Lying just a few miles north of the entrance to Madera Canyon, is Florida Canyon. Certainly less recognized, at least internationally, this wonderful birding hotspot deserves every bit the same acclaim. Pronounced locally as “Floor-ee-dah” this area shares many of the same attributes as Madera, with a lower elevation of grasslands mingling into a dense riparian area as you climb in elevation.
Here is a nice view looking back towards the Northwest, and the town of Green Valley.
The trailhead parking lot has a base elevation of 4340 Feet, and will climb an additional 3500 feet should you feel the need to hike al the way to the top. The top is about 4.5 miles but I rarely feel the need to go more than a mile, or mile and half. As you start up the gradual climb, it becomes a wonderful mix of oak, pine, juniper and sycamore trees all lining a year round stream, slowing gaining altitude. Occasional spots of dense willows add additional cover for some species, while just a few yards away, you can find open, grassy areas, as well as patches of Ocotillo, and Prickly Pear Cactus. This wonderful diversity makes for a relatively small area that packs in an equally diverse number of birds. This area boasts a “life” list of species of 224, so I have quite a ways to go, with my paltry 47 species in 6 visits.
Much like Madera Canyon, this area has its premier species, in the form of a very small group of Rufous-capped Warblers. This quite rare warbler, mostly found in Mexico, is at home in the slightly higher elevations, working the grassy edges of the oak trees, acting much more like a sparrow or wren than a traditional warbler. I obviously do not have a positive number of these birds in the canyon, but have seen three separate birds on one day. Local guides that I have spoken to all say that is the highest number they have ever seen as well, with the thought being that one is a breeding pair and the single, usually found farther down the canyon, is last year’s fledged bird.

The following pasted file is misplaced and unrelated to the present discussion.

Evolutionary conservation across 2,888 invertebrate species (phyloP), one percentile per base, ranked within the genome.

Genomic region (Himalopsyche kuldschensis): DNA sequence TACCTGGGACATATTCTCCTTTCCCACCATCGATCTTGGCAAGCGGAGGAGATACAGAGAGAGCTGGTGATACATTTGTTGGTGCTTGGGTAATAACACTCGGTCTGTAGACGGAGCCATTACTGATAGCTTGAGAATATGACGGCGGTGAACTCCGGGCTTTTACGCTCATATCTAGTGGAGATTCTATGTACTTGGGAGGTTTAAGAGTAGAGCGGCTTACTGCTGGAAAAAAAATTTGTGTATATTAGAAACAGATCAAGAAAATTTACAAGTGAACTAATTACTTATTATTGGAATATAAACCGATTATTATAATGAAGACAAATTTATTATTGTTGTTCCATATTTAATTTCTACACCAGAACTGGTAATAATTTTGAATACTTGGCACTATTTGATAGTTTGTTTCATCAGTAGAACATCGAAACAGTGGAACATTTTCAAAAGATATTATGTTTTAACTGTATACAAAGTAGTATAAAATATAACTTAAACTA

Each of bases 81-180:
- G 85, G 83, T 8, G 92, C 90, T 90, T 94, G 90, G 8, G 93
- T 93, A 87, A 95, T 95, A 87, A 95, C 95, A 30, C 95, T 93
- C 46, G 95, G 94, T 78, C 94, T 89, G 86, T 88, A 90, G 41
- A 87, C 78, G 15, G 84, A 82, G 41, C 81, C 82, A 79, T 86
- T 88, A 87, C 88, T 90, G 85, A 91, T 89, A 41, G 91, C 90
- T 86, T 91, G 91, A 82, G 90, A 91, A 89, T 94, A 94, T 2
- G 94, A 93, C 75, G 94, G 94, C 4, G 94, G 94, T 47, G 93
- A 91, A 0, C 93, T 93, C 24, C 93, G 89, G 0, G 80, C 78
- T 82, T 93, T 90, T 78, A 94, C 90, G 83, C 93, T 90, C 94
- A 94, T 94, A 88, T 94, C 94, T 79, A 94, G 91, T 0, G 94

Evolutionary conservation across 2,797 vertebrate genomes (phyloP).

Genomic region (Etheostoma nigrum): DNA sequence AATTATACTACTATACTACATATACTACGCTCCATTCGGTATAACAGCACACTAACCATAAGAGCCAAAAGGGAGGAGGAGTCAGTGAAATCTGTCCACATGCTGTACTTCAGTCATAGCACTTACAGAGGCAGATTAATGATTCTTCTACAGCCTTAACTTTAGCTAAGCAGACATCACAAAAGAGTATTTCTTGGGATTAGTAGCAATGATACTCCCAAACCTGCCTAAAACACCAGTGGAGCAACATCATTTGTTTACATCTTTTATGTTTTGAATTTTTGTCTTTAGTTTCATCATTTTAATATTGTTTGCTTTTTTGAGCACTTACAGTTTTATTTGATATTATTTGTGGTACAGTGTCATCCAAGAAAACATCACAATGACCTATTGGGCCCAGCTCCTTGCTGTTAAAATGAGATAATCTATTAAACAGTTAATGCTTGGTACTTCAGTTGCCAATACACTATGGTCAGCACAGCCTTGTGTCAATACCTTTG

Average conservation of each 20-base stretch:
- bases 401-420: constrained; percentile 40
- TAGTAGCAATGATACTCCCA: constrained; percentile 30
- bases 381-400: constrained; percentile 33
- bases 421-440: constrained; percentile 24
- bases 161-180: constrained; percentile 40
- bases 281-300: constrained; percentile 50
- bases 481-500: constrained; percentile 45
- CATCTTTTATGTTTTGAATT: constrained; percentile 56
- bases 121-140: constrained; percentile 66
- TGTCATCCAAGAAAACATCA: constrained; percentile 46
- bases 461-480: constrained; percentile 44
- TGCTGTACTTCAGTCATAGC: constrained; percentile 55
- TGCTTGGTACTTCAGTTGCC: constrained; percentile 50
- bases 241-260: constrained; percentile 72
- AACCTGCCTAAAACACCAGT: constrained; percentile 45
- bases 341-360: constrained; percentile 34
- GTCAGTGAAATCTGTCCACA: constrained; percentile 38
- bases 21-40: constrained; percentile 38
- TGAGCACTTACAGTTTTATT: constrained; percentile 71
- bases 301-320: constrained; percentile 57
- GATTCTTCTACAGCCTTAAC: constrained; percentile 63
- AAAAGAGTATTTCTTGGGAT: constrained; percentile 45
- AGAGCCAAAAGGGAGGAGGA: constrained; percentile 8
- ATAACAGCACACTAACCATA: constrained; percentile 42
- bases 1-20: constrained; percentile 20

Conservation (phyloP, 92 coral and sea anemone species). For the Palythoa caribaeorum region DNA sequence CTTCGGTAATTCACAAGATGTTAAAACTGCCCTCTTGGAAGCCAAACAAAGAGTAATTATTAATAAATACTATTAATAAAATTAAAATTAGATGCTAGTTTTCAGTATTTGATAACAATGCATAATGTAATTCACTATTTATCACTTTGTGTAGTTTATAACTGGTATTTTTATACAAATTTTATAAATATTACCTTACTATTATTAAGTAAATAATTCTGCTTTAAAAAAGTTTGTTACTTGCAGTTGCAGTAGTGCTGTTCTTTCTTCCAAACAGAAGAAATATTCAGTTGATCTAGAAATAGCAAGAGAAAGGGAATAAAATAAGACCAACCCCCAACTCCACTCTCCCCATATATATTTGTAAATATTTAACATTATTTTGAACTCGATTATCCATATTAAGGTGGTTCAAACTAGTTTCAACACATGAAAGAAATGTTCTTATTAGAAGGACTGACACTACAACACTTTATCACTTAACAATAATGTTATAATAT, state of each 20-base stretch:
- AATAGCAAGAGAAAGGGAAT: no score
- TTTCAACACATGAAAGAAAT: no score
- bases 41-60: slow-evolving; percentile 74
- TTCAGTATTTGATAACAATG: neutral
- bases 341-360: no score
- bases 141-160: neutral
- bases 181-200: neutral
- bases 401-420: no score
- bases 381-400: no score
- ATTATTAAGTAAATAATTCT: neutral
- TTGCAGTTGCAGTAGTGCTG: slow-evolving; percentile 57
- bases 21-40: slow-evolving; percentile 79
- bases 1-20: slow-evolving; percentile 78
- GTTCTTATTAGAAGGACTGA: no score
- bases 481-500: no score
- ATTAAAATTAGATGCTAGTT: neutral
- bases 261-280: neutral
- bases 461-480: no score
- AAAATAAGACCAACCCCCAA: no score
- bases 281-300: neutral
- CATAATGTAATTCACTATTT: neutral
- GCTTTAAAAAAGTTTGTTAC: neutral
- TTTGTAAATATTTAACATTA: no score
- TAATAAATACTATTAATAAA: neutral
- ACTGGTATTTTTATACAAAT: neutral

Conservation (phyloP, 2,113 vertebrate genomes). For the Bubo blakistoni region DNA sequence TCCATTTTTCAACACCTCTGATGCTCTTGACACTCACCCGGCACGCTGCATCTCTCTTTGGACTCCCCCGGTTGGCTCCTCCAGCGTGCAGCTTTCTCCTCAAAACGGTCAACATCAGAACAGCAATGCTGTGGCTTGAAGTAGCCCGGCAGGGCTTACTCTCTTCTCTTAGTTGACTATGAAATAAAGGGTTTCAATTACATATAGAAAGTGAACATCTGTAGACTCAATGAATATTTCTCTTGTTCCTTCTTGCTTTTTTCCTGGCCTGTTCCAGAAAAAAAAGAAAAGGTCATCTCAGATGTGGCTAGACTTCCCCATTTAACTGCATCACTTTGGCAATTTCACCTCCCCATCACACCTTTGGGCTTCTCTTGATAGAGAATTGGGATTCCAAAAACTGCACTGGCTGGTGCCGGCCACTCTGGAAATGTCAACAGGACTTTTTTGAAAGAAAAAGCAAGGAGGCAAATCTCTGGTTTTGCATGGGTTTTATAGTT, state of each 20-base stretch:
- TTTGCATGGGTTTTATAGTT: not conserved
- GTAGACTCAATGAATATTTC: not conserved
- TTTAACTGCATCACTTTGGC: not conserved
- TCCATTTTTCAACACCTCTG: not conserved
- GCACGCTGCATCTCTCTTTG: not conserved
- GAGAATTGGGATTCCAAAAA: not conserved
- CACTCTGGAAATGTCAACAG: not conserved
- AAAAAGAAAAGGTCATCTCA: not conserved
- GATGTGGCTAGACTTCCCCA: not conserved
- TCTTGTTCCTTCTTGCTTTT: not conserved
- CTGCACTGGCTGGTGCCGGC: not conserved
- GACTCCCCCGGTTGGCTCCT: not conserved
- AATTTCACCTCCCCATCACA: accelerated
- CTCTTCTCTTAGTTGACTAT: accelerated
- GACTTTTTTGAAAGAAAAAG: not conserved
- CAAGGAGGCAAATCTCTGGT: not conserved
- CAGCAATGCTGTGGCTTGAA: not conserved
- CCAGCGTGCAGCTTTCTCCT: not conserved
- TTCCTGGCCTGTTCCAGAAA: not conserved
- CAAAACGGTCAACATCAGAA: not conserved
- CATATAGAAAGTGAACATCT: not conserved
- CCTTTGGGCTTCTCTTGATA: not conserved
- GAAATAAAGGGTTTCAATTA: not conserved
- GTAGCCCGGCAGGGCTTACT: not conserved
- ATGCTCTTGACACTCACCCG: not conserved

This is a pretty good look at the elusive Rufous-capped Warbler.
Another unusual bird found consistently in the lower cactus covered hillsides, is the Black-caped Gnatcatcher, now believed by many to be establishing a breeding population. Usually seen in Mexico, this hyperactive little gnatcatcher can be found around the metal gate just before the “Y” in the trail that goes to the south west.
Here is a female Black-capped Gnatcatcher.
A few of the additional highlights of this area for me have been Crissal’s and Curve-billed Thrasher, Spotted, Green-tailed, and Canyon Towhees, White-throated, Fox, Chipping, Rufous-winged, Rufous-crowned, Black-throated, Black-chinned, Lincoln’s, and Gold-crowned Sparrows, Canyon, Bewick’s, Rock and Winter Wrens, Pyrruloxia, Northern Cardinals, Varied Thrush, Black-throated Gray Warblers, and Northern Beardless Tryannulets, as well as Hutton’s Vireos.
Here is one of those highlights, a Green-tailed Towhee.
While rather common, this Canyon Wren rarely poses for a picture quite this nice!
Another fun bird that makes an occasional appearance it the Brown Creeper.
It is always fun to see the Hammond’s Flycatcher.
This higher elevation bird is the Black-chinned Sparrow.
Soon, many of these birds will be gone, headed north with the spring migration, but I am very excited to see who comes along to replace them, in what is becoming one of my all time favorites birding locations, Florida Canyon.